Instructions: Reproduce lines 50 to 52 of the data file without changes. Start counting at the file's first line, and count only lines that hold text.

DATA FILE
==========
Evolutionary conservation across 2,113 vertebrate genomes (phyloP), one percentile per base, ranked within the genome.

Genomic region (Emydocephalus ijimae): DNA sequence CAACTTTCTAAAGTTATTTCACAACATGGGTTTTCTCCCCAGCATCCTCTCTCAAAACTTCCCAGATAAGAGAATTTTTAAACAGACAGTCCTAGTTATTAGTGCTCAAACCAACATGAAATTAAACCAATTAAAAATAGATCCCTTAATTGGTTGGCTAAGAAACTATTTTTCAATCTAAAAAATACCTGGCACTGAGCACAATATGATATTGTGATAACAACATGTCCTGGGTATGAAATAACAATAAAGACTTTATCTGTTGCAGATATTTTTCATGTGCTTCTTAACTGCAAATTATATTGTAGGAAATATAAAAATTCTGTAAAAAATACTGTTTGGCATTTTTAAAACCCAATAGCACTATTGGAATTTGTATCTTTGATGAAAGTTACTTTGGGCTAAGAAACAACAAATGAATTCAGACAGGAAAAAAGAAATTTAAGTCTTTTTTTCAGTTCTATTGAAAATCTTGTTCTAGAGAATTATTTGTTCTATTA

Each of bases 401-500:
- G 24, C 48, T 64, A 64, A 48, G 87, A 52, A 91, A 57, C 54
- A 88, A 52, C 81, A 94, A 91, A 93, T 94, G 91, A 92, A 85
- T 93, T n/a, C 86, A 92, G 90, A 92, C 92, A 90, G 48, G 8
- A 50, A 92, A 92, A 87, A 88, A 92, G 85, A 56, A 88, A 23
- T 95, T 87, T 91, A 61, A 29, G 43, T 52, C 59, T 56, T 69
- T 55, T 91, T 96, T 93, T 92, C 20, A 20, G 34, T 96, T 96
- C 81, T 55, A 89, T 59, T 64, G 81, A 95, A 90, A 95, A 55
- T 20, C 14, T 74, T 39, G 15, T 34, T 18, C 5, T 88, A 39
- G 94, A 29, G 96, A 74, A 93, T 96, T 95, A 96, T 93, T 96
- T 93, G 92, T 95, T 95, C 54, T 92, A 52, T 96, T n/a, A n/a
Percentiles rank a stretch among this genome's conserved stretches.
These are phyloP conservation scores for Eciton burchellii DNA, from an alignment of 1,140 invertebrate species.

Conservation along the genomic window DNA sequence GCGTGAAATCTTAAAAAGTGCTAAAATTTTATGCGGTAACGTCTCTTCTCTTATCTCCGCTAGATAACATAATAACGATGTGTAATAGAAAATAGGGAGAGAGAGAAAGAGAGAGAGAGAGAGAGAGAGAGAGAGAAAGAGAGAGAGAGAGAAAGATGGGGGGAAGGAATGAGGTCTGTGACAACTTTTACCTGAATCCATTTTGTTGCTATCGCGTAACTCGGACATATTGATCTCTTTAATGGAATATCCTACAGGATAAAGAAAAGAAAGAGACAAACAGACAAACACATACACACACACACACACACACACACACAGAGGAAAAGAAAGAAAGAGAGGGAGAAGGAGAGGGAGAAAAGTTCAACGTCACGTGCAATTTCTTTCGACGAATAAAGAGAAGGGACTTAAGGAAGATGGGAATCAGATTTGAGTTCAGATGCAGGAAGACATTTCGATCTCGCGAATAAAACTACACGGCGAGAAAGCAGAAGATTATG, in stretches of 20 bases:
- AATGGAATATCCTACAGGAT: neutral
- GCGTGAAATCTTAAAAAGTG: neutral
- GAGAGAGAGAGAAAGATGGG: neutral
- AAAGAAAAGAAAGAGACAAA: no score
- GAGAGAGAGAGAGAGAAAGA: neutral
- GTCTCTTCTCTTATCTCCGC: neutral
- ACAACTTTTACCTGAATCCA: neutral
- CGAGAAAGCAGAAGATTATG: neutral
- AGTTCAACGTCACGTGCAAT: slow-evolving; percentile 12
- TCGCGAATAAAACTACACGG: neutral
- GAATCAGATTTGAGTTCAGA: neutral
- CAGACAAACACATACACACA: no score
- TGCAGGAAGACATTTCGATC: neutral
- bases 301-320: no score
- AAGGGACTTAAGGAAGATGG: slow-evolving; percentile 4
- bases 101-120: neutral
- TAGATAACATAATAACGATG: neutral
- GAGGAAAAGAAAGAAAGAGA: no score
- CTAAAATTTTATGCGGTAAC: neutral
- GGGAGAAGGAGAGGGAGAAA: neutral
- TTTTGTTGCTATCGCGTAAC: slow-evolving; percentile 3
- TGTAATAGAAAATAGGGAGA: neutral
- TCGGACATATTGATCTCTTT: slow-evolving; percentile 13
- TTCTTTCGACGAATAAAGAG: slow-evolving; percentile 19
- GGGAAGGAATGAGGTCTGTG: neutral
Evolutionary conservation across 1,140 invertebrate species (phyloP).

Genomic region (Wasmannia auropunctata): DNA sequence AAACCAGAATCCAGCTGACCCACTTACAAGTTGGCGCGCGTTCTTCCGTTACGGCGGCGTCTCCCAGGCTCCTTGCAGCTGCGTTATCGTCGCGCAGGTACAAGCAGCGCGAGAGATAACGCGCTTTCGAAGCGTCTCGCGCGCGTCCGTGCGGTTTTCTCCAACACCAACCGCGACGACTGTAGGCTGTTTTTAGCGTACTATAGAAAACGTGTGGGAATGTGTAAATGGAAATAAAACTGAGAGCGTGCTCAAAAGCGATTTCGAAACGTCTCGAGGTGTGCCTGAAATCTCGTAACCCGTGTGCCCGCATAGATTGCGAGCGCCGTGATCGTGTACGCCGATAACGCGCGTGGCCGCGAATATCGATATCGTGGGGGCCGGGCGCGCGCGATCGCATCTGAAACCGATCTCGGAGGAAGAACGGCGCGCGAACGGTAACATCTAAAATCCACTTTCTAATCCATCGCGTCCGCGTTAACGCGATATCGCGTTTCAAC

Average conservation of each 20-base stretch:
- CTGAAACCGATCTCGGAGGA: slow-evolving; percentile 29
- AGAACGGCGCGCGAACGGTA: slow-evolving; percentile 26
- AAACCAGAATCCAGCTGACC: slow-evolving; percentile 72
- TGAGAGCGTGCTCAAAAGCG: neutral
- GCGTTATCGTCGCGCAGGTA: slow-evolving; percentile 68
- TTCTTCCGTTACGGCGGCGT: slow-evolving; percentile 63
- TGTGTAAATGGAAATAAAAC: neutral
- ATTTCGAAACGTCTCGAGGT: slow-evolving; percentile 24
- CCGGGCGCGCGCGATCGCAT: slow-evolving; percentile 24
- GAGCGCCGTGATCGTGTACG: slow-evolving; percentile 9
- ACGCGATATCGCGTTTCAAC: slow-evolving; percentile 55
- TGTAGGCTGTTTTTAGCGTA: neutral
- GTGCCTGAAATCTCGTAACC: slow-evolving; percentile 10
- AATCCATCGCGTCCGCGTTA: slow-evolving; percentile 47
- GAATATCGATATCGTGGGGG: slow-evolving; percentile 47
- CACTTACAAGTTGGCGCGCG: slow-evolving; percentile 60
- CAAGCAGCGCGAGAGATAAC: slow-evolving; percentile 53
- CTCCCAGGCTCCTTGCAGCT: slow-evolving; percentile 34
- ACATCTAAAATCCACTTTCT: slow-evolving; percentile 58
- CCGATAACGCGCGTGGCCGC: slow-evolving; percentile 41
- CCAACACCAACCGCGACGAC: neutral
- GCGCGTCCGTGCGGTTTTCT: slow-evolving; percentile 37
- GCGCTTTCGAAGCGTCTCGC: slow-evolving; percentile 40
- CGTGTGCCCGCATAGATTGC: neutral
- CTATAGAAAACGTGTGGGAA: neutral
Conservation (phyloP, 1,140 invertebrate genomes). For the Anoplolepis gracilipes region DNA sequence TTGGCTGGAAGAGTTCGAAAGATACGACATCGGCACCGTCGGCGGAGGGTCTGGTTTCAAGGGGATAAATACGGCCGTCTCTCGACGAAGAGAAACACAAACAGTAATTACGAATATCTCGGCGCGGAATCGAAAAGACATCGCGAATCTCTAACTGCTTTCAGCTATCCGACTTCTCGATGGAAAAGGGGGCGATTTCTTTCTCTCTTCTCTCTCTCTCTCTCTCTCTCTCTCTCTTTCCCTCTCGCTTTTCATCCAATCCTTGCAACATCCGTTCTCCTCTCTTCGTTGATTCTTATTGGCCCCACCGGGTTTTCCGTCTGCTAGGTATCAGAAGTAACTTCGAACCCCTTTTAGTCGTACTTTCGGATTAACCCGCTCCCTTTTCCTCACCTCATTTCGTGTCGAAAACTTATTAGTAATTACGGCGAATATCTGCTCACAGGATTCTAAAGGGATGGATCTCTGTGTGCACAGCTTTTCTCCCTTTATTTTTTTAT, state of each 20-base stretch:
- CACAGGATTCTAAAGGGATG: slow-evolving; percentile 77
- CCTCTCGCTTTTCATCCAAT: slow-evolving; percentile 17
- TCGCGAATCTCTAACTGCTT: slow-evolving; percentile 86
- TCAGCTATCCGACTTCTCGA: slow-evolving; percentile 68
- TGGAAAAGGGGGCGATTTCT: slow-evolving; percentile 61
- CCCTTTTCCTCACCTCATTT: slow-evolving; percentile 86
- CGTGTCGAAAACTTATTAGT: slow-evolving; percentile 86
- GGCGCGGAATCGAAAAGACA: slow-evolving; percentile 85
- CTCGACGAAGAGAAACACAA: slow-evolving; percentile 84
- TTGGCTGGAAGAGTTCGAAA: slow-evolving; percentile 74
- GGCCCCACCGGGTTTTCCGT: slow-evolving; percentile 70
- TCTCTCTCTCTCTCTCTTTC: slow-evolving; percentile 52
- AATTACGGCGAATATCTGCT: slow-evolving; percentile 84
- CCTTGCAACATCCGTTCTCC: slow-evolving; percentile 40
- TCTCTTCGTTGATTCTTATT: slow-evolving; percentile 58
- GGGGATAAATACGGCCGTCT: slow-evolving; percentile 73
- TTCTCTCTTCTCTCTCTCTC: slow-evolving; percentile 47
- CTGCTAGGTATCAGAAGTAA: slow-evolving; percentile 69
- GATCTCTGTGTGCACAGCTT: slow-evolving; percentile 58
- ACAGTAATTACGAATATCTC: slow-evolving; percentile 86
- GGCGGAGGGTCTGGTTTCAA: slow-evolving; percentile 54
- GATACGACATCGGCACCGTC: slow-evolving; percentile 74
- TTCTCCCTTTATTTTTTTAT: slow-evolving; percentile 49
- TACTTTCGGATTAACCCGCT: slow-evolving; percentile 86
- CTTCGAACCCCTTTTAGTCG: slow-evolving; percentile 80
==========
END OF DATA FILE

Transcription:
- TTCTTCCGTTACGGCGGCGT: slow-evolving; percentile 63
- TGTGTAAATGGAAATAAAAC: neutral
- ATTTCGAAACGTCTCGAGGT: slow-evolving; percentile 24